When dis­as­ter hits on wa­ter

Kapi-Mana News - - FRONT PAGE -

When dis­as­ter strikes, panic!

At 2.10am, just a cou­ple of hours af­ter the 7.8 mag­ni­tude Kaik­oura earth­quake on Novem­ber 14, we got a phone call from Peter, the ma­rina man­ager, telling us to be pre­pared in case there was a tsunami warn­ing.

‘‘Pre­pared for what?’’, I screamed at Dean, my part­ner. In a dis­as­ter, I panic - he goes quiet.

We had felt the earth­quake, al­though noth­ing like those on land.

Our 46-foot yacht had jerked side­ways and wo­ken us up. ‘‘Bloody wind,’’ said Dean. There was no wind. We got out of bed. I shoved my puffer jacket over my py­ja­mas and put my sun­glasses on my head (what?), then put our dog’s life­jacket on her.

She stared at me – I’m not sure if she was scared or re­ally wanted to pee.

Then we heard the wa­ter rush. It sounded like river rapids. Some­thing se­ri­ous was go­ing on, tsunami warn­ing or not.

Our boat is tied to a pier by six ropes. The pier (and us) slides up and down on poles, with the tide.

The worst that could hap­pen is that a tsunami could lift us and the pier three or four me­tres over the poles.

We’d have our­selves a lit­tle bumper boat party.

I re­mem­bered the words of a salty old yachtie who used to live at the ma­rina.

He said the safest place to be in a tsunami is out at sea.

But that Novem­ber night, Dean de­cided it would be fun to run down the end of the pier and watch all the pretty wa­ter go by.

The cap­tain had aban­doned the ship and its crew!

As I was get­ting our marine grab-bag out of its cubby hole (it’s com­plete with sea­sick ta­bles and a fish­ing line – not so handy for land) Dean came back.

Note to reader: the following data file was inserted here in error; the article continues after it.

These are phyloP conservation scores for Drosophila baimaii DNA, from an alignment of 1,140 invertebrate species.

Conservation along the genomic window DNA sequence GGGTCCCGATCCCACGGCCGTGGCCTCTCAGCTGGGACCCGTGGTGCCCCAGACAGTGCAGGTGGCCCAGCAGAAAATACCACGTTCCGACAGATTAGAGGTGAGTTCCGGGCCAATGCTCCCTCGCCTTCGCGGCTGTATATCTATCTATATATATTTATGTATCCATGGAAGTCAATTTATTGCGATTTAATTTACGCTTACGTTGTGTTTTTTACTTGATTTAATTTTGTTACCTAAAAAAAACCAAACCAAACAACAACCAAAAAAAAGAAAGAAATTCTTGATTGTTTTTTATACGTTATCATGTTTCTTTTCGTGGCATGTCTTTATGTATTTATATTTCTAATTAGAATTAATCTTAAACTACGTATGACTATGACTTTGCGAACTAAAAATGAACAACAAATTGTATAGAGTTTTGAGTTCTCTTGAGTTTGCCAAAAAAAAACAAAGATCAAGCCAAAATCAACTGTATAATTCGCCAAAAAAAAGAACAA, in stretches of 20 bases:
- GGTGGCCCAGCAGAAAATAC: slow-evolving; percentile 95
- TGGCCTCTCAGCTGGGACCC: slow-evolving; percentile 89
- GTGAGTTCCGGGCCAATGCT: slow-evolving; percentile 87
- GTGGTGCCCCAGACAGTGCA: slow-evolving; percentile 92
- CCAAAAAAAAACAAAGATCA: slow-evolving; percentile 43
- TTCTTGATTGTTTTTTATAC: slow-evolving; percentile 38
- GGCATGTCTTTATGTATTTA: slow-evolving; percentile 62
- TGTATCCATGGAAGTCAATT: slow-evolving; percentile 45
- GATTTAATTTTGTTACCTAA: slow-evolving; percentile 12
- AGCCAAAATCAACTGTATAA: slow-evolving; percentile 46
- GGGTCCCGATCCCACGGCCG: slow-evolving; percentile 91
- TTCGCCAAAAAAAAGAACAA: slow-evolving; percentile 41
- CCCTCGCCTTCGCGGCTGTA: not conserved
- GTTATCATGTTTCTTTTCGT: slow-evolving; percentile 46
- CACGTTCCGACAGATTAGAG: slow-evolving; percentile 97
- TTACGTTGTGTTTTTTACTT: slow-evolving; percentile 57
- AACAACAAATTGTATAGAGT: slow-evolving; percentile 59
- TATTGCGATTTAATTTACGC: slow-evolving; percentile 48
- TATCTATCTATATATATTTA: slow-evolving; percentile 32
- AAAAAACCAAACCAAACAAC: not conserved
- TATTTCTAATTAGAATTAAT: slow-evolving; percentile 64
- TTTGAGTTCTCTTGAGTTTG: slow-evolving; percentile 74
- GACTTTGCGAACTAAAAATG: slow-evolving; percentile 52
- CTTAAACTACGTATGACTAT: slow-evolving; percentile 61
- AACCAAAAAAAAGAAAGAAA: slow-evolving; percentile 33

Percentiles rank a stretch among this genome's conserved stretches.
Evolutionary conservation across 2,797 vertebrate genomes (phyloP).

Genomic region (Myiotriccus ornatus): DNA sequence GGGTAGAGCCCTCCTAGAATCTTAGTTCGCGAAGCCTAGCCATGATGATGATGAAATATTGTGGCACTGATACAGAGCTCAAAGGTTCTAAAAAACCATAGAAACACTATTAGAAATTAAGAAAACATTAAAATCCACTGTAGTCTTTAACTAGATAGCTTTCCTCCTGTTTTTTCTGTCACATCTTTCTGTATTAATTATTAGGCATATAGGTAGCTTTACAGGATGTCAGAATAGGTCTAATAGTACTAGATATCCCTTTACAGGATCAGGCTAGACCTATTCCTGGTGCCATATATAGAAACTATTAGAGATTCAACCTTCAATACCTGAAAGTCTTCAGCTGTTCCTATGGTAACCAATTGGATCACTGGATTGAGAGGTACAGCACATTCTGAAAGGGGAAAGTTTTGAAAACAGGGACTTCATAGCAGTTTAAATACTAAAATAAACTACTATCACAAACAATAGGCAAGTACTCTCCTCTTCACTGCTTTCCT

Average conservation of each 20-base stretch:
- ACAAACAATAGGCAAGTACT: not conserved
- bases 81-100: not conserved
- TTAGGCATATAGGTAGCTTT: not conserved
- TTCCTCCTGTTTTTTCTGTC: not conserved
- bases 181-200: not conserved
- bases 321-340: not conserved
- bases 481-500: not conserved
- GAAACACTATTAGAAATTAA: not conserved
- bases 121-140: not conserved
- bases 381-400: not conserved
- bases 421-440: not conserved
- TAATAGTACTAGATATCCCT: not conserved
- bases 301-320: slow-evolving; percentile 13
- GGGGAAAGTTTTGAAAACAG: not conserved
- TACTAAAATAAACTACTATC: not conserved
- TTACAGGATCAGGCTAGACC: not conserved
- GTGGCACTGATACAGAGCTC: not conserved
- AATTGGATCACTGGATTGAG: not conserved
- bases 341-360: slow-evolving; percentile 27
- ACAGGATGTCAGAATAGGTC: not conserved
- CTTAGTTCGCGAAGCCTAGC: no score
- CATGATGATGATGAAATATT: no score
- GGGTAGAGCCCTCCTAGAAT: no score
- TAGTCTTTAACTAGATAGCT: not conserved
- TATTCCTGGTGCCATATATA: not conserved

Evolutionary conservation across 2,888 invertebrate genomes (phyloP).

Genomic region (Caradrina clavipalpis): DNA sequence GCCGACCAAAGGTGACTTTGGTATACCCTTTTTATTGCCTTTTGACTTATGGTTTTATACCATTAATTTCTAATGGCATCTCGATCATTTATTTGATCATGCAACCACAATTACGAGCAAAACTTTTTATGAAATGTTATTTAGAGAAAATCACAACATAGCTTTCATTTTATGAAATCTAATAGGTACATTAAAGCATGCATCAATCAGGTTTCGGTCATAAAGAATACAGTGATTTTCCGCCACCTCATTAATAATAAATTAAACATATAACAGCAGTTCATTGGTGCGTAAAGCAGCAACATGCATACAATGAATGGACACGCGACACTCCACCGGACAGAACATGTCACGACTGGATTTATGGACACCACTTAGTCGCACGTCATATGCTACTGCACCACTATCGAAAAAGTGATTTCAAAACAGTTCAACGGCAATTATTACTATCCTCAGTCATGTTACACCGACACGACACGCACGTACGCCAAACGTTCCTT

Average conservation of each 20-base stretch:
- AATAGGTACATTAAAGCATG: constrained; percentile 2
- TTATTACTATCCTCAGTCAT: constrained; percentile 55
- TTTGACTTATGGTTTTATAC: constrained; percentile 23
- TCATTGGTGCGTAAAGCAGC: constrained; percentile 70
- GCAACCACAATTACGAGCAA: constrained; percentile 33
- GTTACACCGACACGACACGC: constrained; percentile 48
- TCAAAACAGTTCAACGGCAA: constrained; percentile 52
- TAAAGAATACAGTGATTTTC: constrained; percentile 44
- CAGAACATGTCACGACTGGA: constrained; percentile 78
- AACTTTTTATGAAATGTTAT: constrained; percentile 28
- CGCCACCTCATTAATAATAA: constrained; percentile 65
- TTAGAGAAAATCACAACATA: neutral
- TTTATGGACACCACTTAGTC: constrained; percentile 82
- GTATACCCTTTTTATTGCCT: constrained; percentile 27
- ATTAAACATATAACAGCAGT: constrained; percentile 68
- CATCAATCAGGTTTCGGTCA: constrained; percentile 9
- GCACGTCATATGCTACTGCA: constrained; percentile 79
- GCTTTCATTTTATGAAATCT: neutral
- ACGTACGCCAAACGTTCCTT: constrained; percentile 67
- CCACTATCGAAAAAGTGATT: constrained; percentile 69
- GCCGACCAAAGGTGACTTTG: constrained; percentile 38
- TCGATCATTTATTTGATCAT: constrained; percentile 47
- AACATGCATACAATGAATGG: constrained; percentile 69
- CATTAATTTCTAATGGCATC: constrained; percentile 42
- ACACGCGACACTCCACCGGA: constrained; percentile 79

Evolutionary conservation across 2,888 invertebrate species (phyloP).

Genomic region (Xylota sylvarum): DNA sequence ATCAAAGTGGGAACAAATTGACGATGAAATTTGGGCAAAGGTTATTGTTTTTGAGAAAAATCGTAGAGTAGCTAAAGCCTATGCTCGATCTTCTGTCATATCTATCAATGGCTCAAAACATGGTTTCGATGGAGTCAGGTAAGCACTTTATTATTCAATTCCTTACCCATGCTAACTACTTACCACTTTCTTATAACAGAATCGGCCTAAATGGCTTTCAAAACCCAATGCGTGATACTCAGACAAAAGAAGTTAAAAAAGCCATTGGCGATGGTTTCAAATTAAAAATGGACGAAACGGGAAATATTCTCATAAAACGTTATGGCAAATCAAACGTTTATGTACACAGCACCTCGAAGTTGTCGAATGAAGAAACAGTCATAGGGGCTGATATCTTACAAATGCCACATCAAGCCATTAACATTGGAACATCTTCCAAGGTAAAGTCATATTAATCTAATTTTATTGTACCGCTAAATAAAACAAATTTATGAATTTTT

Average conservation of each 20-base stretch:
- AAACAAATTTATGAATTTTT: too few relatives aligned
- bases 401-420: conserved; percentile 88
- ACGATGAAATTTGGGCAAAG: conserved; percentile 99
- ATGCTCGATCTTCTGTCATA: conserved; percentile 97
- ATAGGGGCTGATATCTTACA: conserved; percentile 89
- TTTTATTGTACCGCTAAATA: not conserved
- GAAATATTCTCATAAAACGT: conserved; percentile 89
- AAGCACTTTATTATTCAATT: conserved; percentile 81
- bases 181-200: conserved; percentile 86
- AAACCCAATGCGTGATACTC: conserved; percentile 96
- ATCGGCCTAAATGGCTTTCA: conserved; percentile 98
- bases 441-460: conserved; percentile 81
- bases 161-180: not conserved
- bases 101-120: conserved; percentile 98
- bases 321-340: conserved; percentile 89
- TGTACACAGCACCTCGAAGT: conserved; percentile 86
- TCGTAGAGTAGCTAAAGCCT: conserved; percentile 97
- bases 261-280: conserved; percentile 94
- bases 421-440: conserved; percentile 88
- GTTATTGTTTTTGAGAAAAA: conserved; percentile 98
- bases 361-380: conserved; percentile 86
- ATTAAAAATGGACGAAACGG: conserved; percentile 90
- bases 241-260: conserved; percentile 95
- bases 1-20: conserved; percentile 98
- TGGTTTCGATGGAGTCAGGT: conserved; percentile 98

He con­vinced me that ev­ery­thing was go­ing to be okay and that we should leave to find other boat peo­ple.

We gath­ered on the grass by the laun­dry, tex­ting loved ones on land and feel­ing quite chuffed.

Some­one men­tioned how many peo­ple liv­ing at mari­nas had been killed dur­ing the tsunami in Ja­pan.

And then some­one said that if there had been an of­fi­cial tsunami warn­ing, the safest thing to do would be to leave the boat and head to higher ground.

Af­ter the Solomon Is­lands earth­quake on De­cem­ber 9, we did re­ceive an of­fi­cial tsunami warn­ing.

Dean was in a plane, fly­ing to Nel­son to sail a boat back.

I quickly got the strangest land

It sounded like river rapids. Some­thing se­ri­ous was go­ing on, tsunami warn­ing or not.

grab-bag to­gether (tof­fee pops, writ­ing jour­nal, dog life­jacket – I was just not think­ing straight), turned off the gas at the bot­tle, and shut all the hatches.

I ran down to the end of the pier and asked Peter what he was go­ing to do.

He was stay­ing put be­cause some­one had gone fish­ing out on the break­wa­ter wall and Peter wanted to make sure they’d heard the news.

I de­cided to drive to a hill­top nearby in Cam­borne.

I put my use­less grab-bag and the dog in the car, but some­thing didn’t feel right.

I walked back into Peter’s of­fice and made a cup of tea.

‘‘I’m stay­ing with you,’’ I said to him.

The tsunami warn­ing was can­celled and as I picked out a dead ant out from my cup of tea in the grotty ma­rina of­fice, I re­alised what I was go­ing to do in the next dis­as­ter: stay with my peo­ple, stay with my com­mu­nity and we’d all get through it to­gether.

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